Do New Year’s resolutions work? How many of them are followed till the end of the year?
The three most popular New Year’s resolutions, according to studies, are to exercise more, eat healthier, and lose weight.
Are those New Year’s resolutions pursed till the end of the year?
A recent study discussed in the U.S. National Library of Medicine website followed up more than a thousand participants who listed New Year’s resolutions for a year and found that “55 percent of responders considered themselves successful in sustaining their resolutions.”
“This study reveals that New Year’s resolutions can have lasting effects, even at a one-year follow-up,” the study said.
That is, if one’s resolutions are easy to follow, or if involves actions that do not demand radical changes in one’s lifestyle.
Take the three most common resolutions for example. Many of those who have tried to follow those goals say those need a lot of discipline to follow up, plus changes in one’s lifestyle. Exercising more needs an adjustment in one’s schedule, and in changing one’s priorities. Will you exercise or fix your room, or work on a project?
Eating healthier food needs clearing one’s ref and pantry, and then shopping for a new set of food stuff and condiments. And learning how to prepare a new menu.
The aim of the two resolutions is to lose weight. Failing to follow the first two resolutions will make one fail the third goal. That’s a lot of failure – and guilt — to face.
To avoid guilt and possible failure (again), why not make resolutions to make you feel good? Here are some suggestions:
1. Take a walk three times a week. That always gives a good feeling. That can be a short walk around your office, around your office’s parking lot, or to a convenience store a block away. You will likely want to walk longer, try that in a park or forest.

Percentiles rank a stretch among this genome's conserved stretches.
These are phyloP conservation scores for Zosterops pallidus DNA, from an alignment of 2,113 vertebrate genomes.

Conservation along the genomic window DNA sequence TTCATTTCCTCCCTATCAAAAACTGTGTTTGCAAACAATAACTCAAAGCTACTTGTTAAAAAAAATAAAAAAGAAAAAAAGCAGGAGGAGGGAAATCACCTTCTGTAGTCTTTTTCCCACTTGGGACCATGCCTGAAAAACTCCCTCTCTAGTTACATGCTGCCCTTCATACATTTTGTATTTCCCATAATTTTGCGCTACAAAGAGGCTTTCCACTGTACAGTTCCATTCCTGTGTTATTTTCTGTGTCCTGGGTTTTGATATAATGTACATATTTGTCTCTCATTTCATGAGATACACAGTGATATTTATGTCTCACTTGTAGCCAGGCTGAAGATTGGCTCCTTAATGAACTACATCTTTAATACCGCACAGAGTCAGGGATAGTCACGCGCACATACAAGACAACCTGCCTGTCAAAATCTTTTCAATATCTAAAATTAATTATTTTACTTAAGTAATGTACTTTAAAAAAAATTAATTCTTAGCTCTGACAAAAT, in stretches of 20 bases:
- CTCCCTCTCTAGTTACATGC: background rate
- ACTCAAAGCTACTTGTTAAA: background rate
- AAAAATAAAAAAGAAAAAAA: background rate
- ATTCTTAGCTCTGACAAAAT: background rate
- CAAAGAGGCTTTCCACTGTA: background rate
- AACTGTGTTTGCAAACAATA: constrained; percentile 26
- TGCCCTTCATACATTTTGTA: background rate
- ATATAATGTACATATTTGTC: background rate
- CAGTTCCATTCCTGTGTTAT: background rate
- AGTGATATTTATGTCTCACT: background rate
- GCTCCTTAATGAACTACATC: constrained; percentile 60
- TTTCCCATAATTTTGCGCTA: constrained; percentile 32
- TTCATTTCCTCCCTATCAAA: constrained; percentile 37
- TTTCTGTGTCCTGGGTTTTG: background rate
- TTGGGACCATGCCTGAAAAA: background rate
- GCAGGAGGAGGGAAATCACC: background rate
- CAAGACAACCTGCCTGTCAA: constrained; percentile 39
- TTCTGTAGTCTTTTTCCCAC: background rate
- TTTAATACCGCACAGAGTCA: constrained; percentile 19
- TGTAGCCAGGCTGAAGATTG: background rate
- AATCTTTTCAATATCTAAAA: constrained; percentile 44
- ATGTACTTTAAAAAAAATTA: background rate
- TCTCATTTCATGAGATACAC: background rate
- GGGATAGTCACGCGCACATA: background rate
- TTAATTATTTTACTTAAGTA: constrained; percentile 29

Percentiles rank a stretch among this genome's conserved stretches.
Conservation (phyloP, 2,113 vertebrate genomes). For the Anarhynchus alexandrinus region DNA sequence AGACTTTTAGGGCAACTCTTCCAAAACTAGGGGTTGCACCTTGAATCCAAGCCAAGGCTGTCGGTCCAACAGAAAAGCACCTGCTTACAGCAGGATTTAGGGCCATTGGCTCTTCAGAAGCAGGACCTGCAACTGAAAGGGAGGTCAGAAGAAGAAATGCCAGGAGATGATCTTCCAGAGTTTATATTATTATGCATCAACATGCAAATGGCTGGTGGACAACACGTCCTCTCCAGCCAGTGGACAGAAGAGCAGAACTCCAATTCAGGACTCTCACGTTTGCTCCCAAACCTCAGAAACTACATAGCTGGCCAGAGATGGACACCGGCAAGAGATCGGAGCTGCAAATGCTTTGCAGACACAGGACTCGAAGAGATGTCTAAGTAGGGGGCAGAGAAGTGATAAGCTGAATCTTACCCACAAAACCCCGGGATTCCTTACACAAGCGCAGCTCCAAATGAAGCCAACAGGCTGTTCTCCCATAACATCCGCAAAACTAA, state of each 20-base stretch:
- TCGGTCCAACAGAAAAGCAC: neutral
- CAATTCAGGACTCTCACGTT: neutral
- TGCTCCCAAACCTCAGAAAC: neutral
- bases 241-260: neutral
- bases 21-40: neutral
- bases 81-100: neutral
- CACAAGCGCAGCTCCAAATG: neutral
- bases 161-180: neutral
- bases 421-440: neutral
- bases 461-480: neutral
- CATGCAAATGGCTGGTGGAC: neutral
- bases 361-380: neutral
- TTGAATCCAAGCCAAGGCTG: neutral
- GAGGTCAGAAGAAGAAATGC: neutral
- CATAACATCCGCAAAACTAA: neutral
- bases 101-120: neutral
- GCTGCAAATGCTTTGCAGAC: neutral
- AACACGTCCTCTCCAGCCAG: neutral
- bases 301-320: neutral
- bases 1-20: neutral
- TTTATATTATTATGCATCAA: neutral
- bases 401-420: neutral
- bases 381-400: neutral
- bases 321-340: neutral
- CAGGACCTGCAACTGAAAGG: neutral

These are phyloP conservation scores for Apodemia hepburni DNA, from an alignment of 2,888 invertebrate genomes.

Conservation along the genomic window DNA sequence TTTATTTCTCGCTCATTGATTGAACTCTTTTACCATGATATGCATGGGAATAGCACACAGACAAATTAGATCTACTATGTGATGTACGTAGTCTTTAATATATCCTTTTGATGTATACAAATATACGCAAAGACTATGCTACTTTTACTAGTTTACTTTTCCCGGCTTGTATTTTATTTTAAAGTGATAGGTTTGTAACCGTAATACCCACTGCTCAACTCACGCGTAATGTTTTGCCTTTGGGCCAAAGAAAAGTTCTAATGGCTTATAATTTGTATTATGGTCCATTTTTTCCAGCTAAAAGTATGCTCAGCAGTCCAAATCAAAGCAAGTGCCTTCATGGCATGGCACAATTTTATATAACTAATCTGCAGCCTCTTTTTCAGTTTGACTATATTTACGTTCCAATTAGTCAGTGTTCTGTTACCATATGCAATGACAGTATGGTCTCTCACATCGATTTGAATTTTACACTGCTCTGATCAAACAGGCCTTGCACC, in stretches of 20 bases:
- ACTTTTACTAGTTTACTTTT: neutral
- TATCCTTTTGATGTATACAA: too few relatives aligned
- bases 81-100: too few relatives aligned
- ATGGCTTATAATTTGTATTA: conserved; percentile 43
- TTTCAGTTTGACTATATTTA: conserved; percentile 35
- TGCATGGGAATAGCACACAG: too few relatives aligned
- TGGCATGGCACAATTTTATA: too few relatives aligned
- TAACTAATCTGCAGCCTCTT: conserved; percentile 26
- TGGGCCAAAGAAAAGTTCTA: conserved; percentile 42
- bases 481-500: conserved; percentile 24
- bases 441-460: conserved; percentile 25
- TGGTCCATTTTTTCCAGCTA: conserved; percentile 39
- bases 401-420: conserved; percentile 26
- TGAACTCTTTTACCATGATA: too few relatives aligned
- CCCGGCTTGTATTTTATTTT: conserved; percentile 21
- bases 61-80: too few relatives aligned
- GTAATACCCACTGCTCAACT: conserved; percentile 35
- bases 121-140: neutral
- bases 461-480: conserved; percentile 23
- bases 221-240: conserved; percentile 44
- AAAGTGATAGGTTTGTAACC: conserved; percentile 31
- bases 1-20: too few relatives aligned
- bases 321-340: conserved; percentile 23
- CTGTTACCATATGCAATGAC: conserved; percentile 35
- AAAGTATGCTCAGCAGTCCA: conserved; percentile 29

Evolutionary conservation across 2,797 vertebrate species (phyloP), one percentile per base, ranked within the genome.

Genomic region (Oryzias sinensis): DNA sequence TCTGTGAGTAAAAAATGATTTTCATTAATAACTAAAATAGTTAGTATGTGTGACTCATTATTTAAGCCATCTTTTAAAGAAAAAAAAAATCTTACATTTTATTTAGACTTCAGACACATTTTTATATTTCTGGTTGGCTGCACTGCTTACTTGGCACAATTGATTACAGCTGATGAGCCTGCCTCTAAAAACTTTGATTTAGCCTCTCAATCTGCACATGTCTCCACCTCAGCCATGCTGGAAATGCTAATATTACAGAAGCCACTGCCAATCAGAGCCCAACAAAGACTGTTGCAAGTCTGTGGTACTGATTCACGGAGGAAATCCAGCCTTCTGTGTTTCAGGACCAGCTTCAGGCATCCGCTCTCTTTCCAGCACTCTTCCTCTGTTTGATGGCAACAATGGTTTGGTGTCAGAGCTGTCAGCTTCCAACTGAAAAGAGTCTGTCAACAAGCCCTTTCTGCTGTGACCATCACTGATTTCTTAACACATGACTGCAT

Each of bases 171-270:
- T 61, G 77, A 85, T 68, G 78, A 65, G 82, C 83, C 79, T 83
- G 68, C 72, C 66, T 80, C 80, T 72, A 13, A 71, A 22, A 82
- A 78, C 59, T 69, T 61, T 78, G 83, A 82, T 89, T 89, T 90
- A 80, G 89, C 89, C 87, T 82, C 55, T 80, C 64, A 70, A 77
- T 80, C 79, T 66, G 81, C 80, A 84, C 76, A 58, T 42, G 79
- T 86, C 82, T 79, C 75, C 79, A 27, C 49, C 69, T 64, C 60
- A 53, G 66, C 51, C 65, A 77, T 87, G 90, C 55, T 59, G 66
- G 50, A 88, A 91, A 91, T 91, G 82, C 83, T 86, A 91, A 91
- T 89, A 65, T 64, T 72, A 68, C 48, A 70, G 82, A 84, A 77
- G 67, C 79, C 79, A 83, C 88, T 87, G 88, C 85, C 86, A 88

2. Call a friend instead of sending a text message once a week. There’s a new study that says an eight-minute call with a friend can do much to reconnect relationships.
3. Do random acts of kindness twice a week. Order an extra sandwich at the drive-thru and give it to the guard or to a kid begging for change. Order an extra drink or meal online and give that to the delivery rider.
4. Read a chapter of a book before you go to sleep every other night. The exercise will calm you and studies say reading will “flex your muscles” to focus. Multi-tasking is not possible while reading.
5. Volunteer. There are many NGOs and foundations involved in feeding malnourished children, assisting the elderly citizens, distributing aid packages, teaching new livelihood skills, and recently, teaching students who are lagging in class reading comprehension. Giving time to do volunteer work is guaranteed to make you feel good.
6. Be grateful and put that in writing! Before you sleep, write at least one thing to be thankful for. Writing it down is important for it puts words into the feeling of gratefulness. And you can read it again the next day.
7. De-clutter and clean your cabinets. If you have not used something for a year, then it’s time to give it to someone who can use it. Giving is rewarded by good feelings – a smile of appreciation from the recipient, and a song in the heart of the giver, plus extra space at home.
8. Resist the urge to buy something as a reward for a tough week or challenging project which you completed. That’s when buying things you do not need will be made.
9. Think green. Start by evaluating the use of things you buy for the house and for yourself. Absolutely, avoid buying single-use products with packaging that will add to our huge garbage. Plastic containers, sachets, plastic grocery bags – avoid them!
10. Watch a sunset once a month. Making time for a sunset can give a few surprises on what’s really important in your life. It will not matter if you catch a magnificent display of colors, or if you watch the sunset through a cloudy sky. It’s the thought that a day is coming to an end, another day will begin in a few hours, and the creator who makes this all happen.